Computer D'Etat

Data Scientists Say They’ve Developed Algorithms to Predict the Next Coup Attempt

Can computers predict flashpoints for political violence? The jury's still out.

Jan 8 by Noor Al-Sibai
Win McNamee/Getty Images
Image by Win McNamee/Getty Images

Data scientists who have already been tracking political violence around the world are retooling their efforts to predict American insurrection — but the same tech could also be used for nefarious ends.

As The Washington Post reports, a cottage industry has sprung up around predicting political violence on American soil ever since supporters of then-outgoing President Donald Trump stormed the US Capitol on January 6, 2021 in what many consider an attempt to overthrow the results of the 2020 presidential election.

The machine learning behind this type of predictive modeling has already existed for a while, the Post notes, but has often been focused on countries like the Ukraine or Turkey, where coup attempts and general political unrest are more commonplace.

By marrying historical data with information on everything from inclement weather to economic shifts and even disruptions in transit patterns, this type of modeling relies on the notion that warning signs will present themselves — and that if artificial intelligence algorithms can be trained to recognize them, researchers may be able to act as canaries in the coal mine to head off events like January 6.

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So far, two of the organizations profiled by the Post — the University of Central Florida-based CoupCast and the Armed Conflict Location & Event Data Project (ACLED) nonprofit — have had a pretty good track record, with the latter warning in October 2020 that there was an increased risk of attack on a federal building.

The US government seems to have noticed this type of AI’s usefulness, with the Pentagon, the CIA, and the State Department already using AI to predict political upheaval overseas, the report notes. The Department of Homeland Security and the FBI, however, have not — a notable exception given that they’re two of the most important agencies tasked with monitoring domestic terrorism.

Naturally, any sort of political surveillance that is being eyed by governments is going to raise ethical concerns. Jonathan Bellish, who acts as the executive director of CoupCast’s former parent group One Earth Future, intimated to WaPo that he’s concerned that these kinds of tools could be used to quash peaceful protest. And Jonathan Powell, an assistant professor who works on the project at its current UCF home, told the paper that such possibilities present “a real and scary concern.”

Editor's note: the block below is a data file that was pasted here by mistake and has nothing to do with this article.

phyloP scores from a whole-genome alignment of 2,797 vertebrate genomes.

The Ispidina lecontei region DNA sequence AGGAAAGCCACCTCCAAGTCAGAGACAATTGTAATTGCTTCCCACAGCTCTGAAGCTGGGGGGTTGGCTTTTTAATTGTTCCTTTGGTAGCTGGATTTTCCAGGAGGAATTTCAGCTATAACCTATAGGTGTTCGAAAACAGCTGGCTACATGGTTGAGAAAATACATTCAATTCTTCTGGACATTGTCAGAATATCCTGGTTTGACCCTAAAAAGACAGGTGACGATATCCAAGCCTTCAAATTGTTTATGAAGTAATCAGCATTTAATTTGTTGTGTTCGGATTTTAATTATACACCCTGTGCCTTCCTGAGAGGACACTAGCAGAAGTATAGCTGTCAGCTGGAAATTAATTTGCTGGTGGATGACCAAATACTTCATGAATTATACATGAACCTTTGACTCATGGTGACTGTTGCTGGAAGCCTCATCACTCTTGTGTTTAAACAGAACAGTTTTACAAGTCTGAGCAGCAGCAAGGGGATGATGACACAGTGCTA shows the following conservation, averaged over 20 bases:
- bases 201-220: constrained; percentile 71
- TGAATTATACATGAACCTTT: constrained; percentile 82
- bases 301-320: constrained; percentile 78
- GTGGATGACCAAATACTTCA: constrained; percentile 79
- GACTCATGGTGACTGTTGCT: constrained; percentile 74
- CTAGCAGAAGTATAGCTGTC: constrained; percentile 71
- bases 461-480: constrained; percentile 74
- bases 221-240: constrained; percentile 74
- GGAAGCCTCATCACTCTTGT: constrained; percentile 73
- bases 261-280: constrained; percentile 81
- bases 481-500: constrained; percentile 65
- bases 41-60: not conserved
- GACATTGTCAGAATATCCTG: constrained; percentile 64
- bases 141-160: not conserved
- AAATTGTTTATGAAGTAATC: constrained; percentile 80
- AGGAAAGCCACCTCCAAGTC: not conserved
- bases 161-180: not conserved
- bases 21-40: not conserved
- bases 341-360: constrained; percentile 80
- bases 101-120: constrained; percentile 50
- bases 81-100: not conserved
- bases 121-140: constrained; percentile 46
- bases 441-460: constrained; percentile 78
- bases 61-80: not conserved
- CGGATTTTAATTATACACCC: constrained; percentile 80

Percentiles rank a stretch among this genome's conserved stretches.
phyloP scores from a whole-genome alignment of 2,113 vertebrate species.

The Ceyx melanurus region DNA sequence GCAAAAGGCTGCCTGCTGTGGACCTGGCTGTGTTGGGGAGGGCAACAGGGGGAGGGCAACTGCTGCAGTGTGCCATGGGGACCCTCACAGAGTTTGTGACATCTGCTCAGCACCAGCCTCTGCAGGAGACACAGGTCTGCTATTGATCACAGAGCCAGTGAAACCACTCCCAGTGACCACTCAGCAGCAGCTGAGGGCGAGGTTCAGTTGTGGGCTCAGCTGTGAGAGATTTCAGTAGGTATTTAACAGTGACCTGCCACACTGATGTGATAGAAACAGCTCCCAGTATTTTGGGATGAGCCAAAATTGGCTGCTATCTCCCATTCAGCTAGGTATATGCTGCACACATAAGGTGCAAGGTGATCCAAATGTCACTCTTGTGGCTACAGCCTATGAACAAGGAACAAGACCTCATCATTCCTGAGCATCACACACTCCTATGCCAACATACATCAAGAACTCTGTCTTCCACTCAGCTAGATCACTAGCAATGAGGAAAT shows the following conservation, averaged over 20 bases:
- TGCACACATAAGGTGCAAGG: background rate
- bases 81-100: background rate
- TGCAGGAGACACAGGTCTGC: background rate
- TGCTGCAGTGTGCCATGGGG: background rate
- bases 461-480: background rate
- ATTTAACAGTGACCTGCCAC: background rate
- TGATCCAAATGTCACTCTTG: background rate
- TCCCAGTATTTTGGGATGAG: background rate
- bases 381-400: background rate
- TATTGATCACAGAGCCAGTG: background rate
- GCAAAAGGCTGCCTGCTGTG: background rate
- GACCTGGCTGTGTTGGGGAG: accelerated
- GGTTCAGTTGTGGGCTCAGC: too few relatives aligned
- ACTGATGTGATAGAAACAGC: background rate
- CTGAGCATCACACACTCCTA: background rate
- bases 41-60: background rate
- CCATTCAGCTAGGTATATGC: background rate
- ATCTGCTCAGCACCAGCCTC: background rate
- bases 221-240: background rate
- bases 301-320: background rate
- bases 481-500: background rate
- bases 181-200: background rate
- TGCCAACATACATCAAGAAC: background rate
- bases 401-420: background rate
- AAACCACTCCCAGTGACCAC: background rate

And then, of course, there’s the pesky fact that human behavior cannot, for now, be reliably predicted by computers.

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While it’s compelling to consider the applications for AI that could guess where and when the next coup attempt might happen, be it in countries with higher rates of political violence or in ostensibly more “stable” countries in North America and Europe, there’s still lots of kinks to work out — especially considering the fact that uprisings like the storming of the US Capitol are generally outside the realm of predictable American behavior.

Predictive AI is clearly having a moment, but data scientists and governments failing to learn the lessons presented by sci-fi classics like “Minority Report” — and overestimating how smart their AIs really are — isn’t cause to celebrate.

READ MORE: The battle to prevent another Jan. 6 features a new weapon: The algorithm [The Washington Post]

More on predictive machine learning: Minority Report-Style Crime-Predicting AI Predictably Sucks at Its Job 

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